According to my email archive I “met” Bruce Percy online about 4 years ago, although it seems longer. I’d discovered his website some time before, and eventually got in touch, and we’ve had a low key conversation ever since. Over that time, Bruce’s progress has been meteoric. If ever there’s someone who has followed a dream with grim determination, it’s him. On the other hand, my own photographic progress curve has at the very best been flat…
Anyway, this isn’t about me, it’s about Bruce Percy’s first physical book, entitled “The Art of Adventure - 40 Photographic Examples”, a very clear, and explicit reference to Ansell Adams’ “Examples - The making of 40 photographs”. A bit of a cheek, you might think ? Or perhaps more a question of setting the bar very high.
The quality of the book as an object is striking. Despite his protestations to the contrary on his blog, Bruce clearly has a perfectionist streak, or at the very least a very fine attention to detail. The layout, the typefaces, the print quality, the feel and heft of the book strongly belie the fact that it is his first “real” publication.
So what about the content ? Well, there’s a surprise awaiting the casual browser, because alongside his very characteristic landscapes featured on the dust cover, a equal amount of space is given to his travel photography and especially portraiture. While Bruce admits to Michael Kenna - who wrote the preface - as a key influence, there’s more than a touch of Steve McCurry in there too. Pretty heady stuff. Funnily enough, Adams’ book also surprises with its wide range of content, moving far beyond his famous landscapes, and including portraiture.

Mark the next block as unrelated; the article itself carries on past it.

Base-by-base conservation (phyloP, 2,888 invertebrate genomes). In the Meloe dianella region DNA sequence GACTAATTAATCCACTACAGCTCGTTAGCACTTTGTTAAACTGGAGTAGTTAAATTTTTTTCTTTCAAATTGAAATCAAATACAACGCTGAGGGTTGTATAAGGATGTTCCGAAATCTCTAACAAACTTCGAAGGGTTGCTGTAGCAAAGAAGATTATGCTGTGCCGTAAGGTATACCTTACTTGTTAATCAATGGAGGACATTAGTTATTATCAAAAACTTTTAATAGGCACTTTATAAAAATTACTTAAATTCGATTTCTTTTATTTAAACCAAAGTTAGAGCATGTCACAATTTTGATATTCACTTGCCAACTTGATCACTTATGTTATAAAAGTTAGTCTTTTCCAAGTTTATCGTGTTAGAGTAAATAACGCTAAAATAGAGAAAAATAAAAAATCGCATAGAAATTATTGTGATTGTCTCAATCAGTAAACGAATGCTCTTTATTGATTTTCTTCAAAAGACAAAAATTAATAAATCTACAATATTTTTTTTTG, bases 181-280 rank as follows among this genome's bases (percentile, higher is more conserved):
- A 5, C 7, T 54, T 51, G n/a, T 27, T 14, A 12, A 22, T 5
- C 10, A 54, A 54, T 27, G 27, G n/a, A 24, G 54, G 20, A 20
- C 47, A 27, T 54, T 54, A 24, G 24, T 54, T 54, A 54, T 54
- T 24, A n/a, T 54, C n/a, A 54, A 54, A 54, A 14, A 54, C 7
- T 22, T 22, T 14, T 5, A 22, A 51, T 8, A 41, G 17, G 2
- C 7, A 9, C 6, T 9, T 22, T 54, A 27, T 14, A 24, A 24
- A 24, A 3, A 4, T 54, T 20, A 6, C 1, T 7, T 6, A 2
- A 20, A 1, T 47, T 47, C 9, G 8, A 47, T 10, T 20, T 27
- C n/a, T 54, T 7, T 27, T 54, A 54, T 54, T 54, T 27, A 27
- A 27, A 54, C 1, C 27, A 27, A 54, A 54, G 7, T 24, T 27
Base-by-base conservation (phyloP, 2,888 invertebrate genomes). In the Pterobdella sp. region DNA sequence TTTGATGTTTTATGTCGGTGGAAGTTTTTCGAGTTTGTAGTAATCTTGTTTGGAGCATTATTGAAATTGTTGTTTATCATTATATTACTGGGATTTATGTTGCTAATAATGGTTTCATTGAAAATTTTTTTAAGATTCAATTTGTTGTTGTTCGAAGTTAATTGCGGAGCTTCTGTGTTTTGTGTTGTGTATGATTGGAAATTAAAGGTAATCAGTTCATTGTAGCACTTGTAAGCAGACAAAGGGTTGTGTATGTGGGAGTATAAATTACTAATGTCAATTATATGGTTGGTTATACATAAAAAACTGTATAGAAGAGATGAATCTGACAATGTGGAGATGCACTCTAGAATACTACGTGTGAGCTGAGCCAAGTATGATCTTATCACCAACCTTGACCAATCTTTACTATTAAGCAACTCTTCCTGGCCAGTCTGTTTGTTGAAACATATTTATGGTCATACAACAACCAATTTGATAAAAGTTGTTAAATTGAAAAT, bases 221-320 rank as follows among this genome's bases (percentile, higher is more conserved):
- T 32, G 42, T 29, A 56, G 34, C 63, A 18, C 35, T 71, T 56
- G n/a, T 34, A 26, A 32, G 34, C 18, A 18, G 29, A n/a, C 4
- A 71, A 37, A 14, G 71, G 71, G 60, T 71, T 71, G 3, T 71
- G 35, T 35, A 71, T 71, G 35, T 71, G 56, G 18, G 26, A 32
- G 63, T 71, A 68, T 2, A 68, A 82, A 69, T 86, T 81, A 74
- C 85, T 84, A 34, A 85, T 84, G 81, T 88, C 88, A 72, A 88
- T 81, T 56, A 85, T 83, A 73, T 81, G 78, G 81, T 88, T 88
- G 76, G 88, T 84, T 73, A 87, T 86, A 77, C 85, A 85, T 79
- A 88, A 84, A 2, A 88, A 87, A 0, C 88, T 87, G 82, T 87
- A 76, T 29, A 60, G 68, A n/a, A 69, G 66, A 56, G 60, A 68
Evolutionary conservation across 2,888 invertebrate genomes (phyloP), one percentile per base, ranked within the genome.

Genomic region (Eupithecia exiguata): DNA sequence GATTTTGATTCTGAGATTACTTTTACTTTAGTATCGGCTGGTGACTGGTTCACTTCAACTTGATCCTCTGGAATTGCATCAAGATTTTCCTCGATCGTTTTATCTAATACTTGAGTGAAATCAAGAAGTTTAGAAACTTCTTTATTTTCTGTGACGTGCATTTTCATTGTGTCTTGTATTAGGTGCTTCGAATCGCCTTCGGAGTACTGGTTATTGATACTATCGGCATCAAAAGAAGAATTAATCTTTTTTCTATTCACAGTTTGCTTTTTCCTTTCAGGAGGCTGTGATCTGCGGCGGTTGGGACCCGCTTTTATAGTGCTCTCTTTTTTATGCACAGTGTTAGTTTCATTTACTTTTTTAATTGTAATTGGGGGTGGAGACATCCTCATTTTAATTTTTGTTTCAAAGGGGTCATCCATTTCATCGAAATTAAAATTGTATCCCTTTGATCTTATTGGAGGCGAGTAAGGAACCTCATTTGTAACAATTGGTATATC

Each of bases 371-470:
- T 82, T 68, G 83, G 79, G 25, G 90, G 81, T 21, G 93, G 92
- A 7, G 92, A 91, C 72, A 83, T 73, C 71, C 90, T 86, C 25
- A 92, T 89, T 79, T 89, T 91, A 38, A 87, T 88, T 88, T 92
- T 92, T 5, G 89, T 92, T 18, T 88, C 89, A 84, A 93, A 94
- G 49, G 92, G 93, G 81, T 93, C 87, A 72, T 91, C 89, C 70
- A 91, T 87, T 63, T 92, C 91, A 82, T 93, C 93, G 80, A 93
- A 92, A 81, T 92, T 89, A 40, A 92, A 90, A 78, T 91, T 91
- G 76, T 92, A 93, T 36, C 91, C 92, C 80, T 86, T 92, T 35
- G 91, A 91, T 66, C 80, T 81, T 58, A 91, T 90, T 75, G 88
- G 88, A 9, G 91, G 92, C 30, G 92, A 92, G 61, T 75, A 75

Following the Adams model, each photo is accompanied by descriptive text which discusses motivation and thoughts on the shot, along with brief technical details. It’s far less wordy than Adams’ book, and in a way this might be the book’s weakness.
Adams’ book is clearly very didactic on nature. The photos serve to illustrate the text. It’s a textbook, in fact. In Bruce’s book, on the other hand, I’m tempted to say that the text distracts attention and detracts from the photos. In presentation, the book is a monograph, but once you get inside it, it gets a bit confusing. In fact it ends up feeling like a extended mix of one of the author’s eBooks.
In the spirit of Constructive Criticism, personally I don’t think this part of the project works that well. It would have been better to give the photos the space to breathe that they so much deserve, and perhaps bookended them with a set of essays. Because in fact Bruce is also an excellent and engaging writer (not to mention a gifted musician, dammit) and one could say that the photos in turn distract attention from the text. There are of course plenty of photography books that use a similar photo / text mixed layout - but they tend to be “how to” books to one extent or the other, not principally art. And this feels like it should be an art book.
So what about the art then ? Well, Bruce Percy has carved out a very distinctive landscape photography style. A lazy characterisation would be to describe it as sort of Michael Kenna in colour, but actually that’s much too easy an analogy. Kenna is clearly an influence and in some cases a starting point, but Bruce is quite obviously his own man and no copyist. His style is quite removed from the general UK Landscape community. It can verge on abstract, but always retains detail, depth and strong composition. It’s often very much about movement and silence. It’s very, very dark blue violet. It’s very romantic. It’s a touch nordic. And I would imagine it polarises opinion. Although his photos are almost always exceptionally beautiful, they’re never gratuitously pretty, and I doubt he’ll get far in the picture postcard market. Sometimes he pushes his style to extremes, and he’s clearly got a streak of bloody-mindedness about him, because the photo he chose as the front cover is one of his most extreme. I have to confess I’m sometimes in two minds about actually liking his style, but I have no doubt that I admire it.
His portraits are perhaps more conventional, but only to the extent that Steve McCurry, or John Isaac, are conventional. They speak of a strong empathy and sense of communication with the subjects, which given that the average landscape photographer is a withdrawn sociopath is all the more remarkable.
But you know what ? You need to get a copy for yourself. “The Art of Adventure - 40 Photographic Examples” isn’t perfect, but there can’t be many more impressive first publications out there.